A quiet evening at home was smashed Monday when police, guns drawn, used a battering ram to crash through a man's front door.

But the homeowner and another man inside had no idea what was happening.

That's when police learned they'd been duped, becoming unwitting tools of terror.

It's called "swatting," and it's when authorities are called to an emergency situation that doesn't exist: a shooting, a bomb threat, a hostage situation, a mental health emergency -- anything that will attract a large emergency response.

On Monday, Rochester Police received a call from a man who said he'd shot his ex-wife and was going to kill his daughter and himself. He said he still had the gun in his hand. But after police crashed into the home identified by the caller, they discovered there was no shooting victim, no ex-wife and no daughter cowering under the bed.

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Making a false report to law enforcement is a crime, but there are people pushing to label it domestic terrorism, a fitting term for a crime that puts dozens at risk of injury or even death. In addition to the unknowing victim, there are paramedics, firefighters and others risking injury to themselves and others while rushing to the scene.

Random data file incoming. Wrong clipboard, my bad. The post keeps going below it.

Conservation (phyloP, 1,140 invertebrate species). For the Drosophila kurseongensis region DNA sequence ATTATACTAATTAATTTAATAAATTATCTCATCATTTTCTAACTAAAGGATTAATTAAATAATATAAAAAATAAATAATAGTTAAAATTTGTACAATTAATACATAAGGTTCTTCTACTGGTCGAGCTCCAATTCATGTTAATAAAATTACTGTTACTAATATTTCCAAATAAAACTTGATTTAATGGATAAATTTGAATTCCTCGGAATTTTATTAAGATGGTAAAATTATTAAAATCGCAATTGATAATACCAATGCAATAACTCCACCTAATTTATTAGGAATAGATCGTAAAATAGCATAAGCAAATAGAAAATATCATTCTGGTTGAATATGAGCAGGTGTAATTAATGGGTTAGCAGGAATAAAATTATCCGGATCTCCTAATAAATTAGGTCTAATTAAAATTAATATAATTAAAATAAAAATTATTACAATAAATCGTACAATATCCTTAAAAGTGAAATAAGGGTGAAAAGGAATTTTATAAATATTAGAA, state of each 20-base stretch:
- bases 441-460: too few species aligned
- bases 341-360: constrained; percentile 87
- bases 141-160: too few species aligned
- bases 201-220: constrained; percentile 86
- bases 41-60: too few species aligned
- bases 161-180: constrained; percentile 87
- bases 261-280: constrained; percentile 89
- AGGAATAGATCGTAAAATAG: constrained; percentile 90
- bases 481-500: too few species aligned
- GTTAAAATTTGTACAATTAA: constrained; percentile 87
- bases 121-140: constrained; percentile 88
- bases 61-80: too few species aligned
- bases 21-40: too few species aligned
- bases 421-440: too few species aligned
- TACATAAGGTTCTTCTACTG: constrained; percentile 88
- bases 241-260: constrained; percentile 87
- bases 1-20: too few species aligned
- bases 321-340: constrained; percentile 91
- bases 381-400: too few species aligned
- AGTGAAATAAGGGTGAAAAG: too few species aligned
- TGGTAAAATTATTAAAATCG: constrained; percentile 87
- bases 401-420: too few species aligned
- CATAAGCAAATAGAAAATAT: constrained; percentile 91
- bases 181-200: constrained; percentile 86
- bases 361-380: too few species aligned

The false emergency is also a financial drain on services and takes time away from actual emergencies.

Swatting was brought to the attention of the FBI in 2008 and the number of incidents has grown. Many view it as a harmless prank. But victims have included celebrities and government officials. In 2011, several conservative political commentators were swatted, posing a threat to our political system.

Swatting can also be deadly. In 2018, serial swatter Tyler Rai Barriss, of Los Angeles, pleaded guilty to 51 charges stemming from phony emergency calls he made between 2015 and 2017, including one that resulted in police fatally shooting an innocent man. In March 2019, Barris was sentenced to 20 years in prison.

Swatting is an act of terrorism, and perpetrators of this crime should be treated as terrorists.